This is an archived article and the information in the article may be outdated. Please look at the time stamp on the story to see when it was last updated.

WEST DES MOINES, Iowa  —  There’s nothing quite like boxing to take out some aggression.

“This gives you the chance to just put it all out there,” says Tracy Bedford, a trainer at Title Boxing.

Bedford seems to have endless energy. In addition to teaching boxing, she runs marathons–but she hasn’t always been a ball of fire.

“I found out I had cancer in 2013 and I was shocked.”

During treatment, she rested and relaxed. When she went into remission and returned to the gym, she realized she was out of shape and up 30 pounds, which took a toll on her mental health.

“I ended up depressed and I didn’t realize I was depressed,” she said.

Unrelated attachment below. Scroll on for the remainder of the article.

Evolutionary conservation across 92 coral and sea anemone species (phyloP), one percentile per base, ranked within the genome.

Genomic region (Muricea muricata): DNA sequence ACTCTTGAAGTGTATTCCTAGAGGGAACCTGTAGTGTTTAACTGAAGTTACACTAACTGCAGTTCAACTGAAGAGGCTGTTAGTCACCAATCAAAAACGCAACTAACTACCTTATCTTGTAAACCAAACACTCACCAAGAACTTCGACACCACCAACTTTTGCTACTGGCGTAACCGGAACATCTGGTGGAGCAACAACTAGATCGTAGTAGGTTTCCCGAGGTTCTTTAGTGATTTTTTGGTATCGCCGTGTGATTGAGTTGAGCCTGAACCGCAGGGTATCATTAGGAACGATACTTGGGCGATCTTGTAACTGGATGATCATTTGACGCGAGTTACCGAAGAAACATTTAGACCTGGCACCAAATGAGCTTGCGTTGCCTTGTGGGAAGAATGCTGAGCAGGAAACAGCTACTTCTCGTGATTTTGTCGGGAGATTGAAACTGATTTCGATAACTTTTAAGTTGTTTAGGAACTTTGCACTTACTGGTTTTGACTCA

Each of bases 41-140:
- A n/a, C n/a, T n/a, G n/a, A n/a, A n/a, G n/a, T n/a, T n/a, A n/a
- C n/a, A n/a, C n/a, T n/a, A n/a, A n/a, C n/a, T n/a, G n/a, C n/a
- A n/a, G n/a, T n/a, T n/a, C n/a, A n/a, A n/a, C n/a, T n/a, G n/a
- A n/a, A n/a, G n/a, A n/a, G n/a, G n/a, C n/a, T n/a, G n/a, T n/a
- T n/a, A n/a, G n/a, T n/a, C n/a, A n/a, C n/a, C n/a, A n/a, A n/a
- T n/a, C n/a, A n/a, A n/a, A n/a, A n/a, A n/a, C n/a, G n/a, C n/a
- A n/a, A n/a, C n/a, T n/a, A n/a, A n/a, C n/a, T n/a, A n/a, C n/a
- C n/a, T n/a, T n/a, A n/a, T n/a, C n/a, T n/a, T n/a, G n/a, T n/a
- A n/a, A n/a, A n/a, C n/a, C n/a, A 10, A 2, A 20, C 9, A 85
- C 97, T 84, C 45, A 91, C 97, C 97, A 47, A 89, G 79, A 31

Bedford doesn’t want that to happen to others fighting cancer, so she has started a program at Title Boxing specifically for cancer patients.

“You know, cancer is scary. It’s not pretty,” says Bedford. “To be able to come in and take on that heavy bag gives you a sense of power.”

Bedford has been cancer-free for more than three years, but she says the end result isn’t the focus. It’s all about the journey.

“You might not be able to change the outcome, but this gives you that feeling of having control that you didn’t have before. You’re taking something back,” she said.

Bedford’s mother, who also battled cancer, didn’t make it. But Bedford says that fuels her passion.

“Every day I live my life in honor of her. Every day when I wake up I think, ‘how am I going to make this world better? What can I do to give back and to make those people proud that no longer get to live?'”